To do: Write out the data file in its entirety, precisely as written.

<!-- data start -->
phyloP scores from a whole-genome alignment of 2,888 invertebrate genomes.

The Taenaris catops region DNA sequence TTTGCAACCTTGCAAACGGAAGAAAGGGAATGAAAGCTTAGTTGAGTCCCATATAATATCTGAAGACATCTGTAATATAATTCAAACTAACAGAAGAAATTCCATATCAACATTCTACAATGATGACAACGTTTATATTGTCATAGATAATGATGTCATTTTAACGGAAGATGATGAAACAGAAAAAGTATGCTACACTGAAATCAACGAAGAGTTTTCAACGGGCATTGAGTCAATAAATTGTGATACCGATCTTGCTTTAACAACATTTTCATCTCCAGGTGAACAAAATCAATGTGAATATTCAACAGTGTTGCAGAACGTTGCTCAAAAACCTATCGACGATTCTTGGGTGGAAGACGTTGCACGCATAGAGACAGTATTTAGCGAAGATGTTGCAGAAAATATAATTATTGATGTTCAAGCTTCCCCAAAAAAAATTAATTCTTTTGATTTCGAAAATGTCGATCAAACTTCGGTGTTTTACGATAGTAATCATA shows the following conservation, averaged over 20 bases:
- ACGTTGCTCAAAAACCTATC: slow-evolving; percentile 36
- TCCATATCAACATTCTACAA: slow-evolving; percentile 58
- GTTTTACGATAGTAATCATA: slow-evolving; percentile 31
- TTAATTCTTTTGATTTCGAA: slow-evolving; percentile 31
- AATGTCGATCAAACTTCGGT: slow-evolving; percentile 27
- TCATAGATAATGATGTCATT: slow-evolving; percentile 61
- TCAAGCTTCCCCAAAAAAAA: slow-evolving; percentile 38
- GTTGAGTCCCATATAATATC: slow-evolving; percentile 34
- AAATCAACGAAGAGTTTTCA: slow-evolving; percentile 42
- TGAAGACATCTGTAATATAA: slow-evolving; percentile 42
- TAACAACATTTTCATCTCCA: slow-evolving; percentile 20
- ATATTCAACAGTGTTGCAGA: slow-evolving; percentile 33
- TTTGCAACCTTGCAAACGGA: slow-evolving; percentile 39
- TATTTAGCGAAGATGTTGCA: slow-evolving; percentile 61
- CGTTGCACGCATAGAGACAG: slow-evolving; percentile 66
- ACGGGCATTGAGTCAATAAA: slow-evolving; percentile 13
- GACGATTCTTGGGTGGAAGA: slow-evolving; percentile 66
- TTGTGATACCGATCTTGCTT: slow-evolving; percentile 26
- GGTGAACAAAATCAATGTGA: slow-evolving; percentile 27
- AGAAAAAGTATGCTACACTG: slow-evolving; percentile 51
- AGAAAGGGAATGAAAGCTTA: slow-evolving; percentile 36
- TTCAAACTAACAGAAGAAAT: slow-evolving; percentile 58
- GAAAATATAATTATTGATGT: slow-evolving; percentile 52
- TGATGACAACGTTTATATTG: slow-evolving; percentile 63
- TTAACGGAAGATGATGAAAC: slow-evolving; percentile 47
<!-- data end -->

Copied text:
phyloP scores from a whole-genome alignment of 2,888 invertebrate genomes.

The Taenaris catops region DNA sequence TTTGCAACCTTGCAAACGGAAGAAAGGGAATGAAAGCTTAGTTGAGTCCCATATAATATCTGAAGACATCTGTAATATAATTCAAACTAACAGAAGAAATTCCATATCAACATTCTACAATGATGACAACGTTTATATTGTCATAGATAATGATGTCATTTTAACGGAAGATGATGAAACAGAAAAAGTATGCTACACTGAAATCAACGAAGAGTTTTCAACGGGCATTGAGTCAATAAATTGTGATACCGATCTTGCTTTAACAACATTTTCATCTCCAGGTGAACAAAATCAATGTGAATATTCAACAGTGTTGCAGAACGTTGCTCAAAAACCTATCGACGATTCTTGGGTGGAAGACGTTGCACGCATAGAGACAGTATTTAGCGAAGATGTTGCAGAAAATATAATTATTGATGTTCAAGCTTCCCCAAAAAAAATTAATTCTTTTGATTTCGAAAATGTCGATCAAACTTCGGTGTTTTACGATAGTAATCATA shows the following conservation, averaged over 20 bases:
- ACGTTGCTCAAAAACCTATC: slow-evolving; percentile 36
- TCCATATCAACATTCTACAA: slow-evolving; percentile 58
- GTTTTACGATAGTAATCATA: slow-evolving; percentile 31
- TTAATTCTTTTGATTTCGAA: slow-evolving; percentile 31
- AATGTCGATCAAACTTCGGT: slow-evolving; percentile 27
- TCATAGATAATGATGTCATT: slow-evolving; percentile 61
- TCAAGCTTCCCCAAAAAAAA: slow-evolving; percentile 38
- GTTGAGTCCCATATAATATC: slow-evolving; percentile 34
- AAATCAACGAAGAGTTTTCA: slow-evolving; percentile 42
- TGAAGACATCTGTAATATAA: slow-evolving; percentile 42
- TAACAACATTTTCATCTCCA: slow-evolving; percentile 20
- ATATTCAACAGTGTTGCAGA: slow-evolving; percentile 33
- TTTGCAACCTTGCAAACGGA: slow-evolving; percentile 39
- TATTTAGCGAAGATGTTGCA: slow-evolving; percentile 61
- CGTTGCACGCATAGAGACAG: slow-evolving; percentile 66
- ACGGGCATTGAGTCAATAAA: slow-evolving; percentile 13
- GACGATTCTTGGGTGGAAGA: slow-evolving; percentile 66
- TTGTGATACCGATCTTGCTT: slow-evolving; percentile 26
- GGTGAACAAAATCAATGTGA: slow-evolving; percentile 27
- AGAAAAAGTATGCTACACTG: slow-evolving; percentile 51
- AGAAAGGGAATGAAAGCTTA: slow-evolving; percentile 36
- TTCAAACTAACAGAAGAAAT: slow-evolving; percentile 58
- GAAAATATAATTATTGATGT: slow-evolving; percentile 52
- TGATGACAACGTTTATATTG: slow-evolving; percentile 63
- TTAACGGAAGATGATGAAAC: slow-evolving; percentile 47